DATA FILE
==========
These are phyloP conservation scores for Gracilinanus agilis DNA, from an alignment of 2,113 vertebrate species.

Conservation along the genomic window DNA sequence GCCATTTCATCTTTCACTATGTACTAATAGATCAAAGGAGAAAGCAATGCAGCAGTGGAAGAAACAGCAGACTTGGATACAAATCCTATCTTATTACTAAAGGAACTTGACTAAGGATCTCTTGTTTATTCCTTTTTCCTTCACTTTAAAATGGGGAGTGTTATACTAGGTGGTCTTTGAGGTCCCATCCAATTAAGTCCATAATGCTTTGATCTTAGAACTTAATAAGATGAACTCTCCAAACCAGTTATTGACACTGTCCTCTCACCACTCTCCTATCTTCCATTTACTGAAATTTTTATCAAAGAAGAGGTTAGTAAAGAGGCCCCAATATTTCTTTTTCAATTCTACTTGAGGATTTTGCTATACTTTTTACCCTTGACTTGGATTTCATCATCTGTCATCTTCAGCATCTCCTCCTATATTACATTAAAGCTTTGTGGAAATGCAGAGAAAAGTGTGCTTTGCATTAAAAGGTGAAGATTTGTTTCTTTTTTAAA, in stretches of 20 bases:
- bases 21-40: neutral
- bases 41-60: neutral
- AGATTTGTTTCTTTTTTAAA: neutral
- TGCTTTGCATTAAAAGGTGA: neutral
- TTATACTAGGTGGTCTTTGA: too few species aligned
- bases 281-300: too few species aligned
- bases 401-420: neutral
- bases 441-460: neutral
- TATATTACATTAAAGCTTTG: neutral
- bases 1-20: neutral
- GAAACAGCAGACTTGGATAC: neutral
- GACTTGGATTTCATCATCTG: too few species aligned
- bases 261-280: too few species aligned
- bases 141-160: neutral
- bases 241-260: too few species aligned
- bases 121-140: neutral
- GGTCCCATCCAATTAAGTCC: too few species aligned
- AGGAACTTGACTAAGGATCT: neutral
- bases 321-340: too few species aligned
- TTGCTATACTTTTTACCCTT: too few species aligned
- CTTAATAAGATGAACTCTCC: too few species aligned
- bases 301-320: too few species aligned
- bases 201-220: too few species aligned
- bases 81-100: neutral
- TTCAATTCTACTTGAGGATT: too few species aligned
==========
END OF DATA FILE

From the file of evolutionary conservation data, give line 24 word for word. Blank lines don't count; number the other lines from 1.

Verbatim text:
- bases 301-320: too few species aligned